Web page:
The Challenge of Grief

“I pray to feel my feelings,” the veteran AA told me, “knowing that I will not be abandoned by myself or god.” What a prayer! Stopped me in my tracks. Over the years, I’ve passed it on. Reports are that others find it helpful. We all agree that it’s a challenge.

Do we addicts really want to feel our feelings? The experts tell us that all feelings fit into just four categories: happy, sad, angry, scared. You read that right. Fully three-quarters of these categories are painful.

And happy? One of the severn dwarfs, maybe, but not a known hallmark of active addiction. I’m not sure we believe in it.

Ever defiant, I rejected this schema when it was presented to me at rehab. (Sorry, Howland!) I simply would not accept that our feelings so unambiguously incline to the negative. Where’s the good news of sobriety? Why can’t I be promised continuous happiness in recovery? That might get my addict attention.

Because . . . life’s not like that!

For addicts, relief from feeling (especially those majority painful ones) is the pay off. “Dear Substance-of-Choice, Let me put my feelings on hold.” Yes, it’s a Faustian bargain and we lose: substances stop working before we do, we get sober, feelings come back.


Hence, the feelings prayer.

Back in the 1990s, a British tv movie, The Grass Arena told the story of homeless alcoholics. (Wonderful Mark Rylance – television’s Thomas Cromwell – starred as the true-life protagonist.) There’s a harrowing scene depicting their experience of antabuse, clearly intended as a deterrent. Of course, my filmic fellows drank the whiskey (wouldn’t you?), notwithstanding the inevitable violent illness to come. Still active, I nonetheless recognized the futility of this therapeutic strategm. “Addicts know all about pain, any pain” I told anyone who’d listen. “We’ve figured a way to live with it. With drink. Drink is the priority.”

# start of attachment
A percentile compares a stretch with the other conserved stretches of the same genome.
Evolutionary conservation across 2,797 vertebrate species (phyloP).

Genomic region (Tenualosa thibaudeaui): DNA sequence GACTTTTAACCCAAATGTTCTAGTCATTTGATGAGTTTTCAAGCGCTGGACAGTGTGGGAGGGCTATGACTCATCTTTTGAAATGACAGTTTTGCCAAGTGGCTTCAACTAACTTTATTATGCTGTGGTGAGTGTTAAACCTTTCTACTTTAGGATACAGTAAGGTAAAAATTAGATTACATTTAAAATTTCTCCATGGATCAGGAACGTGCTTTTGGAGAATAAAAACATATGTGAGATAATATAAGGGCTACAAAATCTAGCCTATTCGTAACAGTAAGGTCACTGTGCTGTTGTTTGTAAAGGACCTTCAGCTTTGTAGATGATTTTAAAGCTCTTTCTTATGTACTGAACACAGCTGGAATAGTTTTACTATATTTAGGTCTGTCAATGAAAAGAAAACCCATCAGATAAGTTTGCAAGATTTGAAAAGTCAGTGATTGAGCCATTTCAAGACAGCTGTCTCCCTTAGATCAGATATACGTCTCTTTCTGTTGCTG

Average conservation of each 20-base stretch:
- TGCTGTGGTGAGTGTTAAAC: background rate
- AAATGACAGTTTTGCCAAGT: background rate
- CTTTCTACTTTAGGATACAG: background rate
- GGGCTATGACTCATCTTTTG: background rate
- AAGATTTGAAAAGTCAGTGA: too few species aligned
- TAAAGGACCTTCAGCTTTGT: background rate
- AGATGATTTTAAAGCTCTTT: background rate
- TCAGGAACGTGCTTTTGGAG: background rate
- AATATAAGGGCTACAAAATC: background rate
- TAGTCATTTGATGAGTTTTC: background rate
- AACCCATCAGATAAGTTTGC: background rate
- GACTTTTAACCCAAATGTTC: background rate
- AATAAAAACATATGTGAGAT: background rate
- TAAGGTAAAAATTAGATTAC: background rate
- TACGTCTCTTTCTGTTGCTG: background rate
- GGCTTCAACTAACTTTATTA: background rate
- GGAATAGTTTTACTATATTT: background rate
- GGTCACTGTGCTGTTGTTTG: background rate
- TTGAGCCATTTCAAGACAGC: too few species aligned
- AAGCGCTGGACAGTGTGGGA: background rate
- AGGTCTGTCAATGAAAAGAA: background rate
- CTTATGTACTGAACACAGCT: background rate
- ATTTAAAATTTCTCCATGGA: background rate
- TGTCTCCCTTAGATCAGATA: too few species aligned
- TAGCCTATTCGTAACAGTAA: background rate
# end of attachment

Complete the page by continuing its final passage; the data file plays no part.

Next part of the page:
Carl Jung put it more elegantly: “All neurosis [read: addiction] is the avoidance of necessary pain.” To the alcoholics of television drama, drinking poison with unavoidable and dreadful consequences is preferable to the (necessary) pain we suspect awaits us in sobering up.

When first struggling to come to consciousness, I asserted to my therapist that I hadn’t lost anything through addiction. She put me straight, and quick. “You lost your hopes and dreams.” Oh, that.

Then there was the inventory I set myself: listing the funerals I’ve attended over the years to assess whether I thought addiction was implicated in these deaths. It will come as no surprise that over 95% tested positive. Material for a towering grief.

(Best have another drink, my once-upon-a-time strategy.)

I come from a culture where acknowledging grief is discouraged: Don’t be self-indulgent. That’s just self-pity. Don’t think about that now. She wasn’t a member of your family, why do you care? Leave him alone – he’s just crying in his beer.

And that most damaging injunction to “honor thy father and thy mother” (no grief allowed for the compromised childhood of addiction). If all else fails, the three-fold iron rule of our dysfunctional training: don’t talk; don’t feel; don’t trust. Well, that’s it then.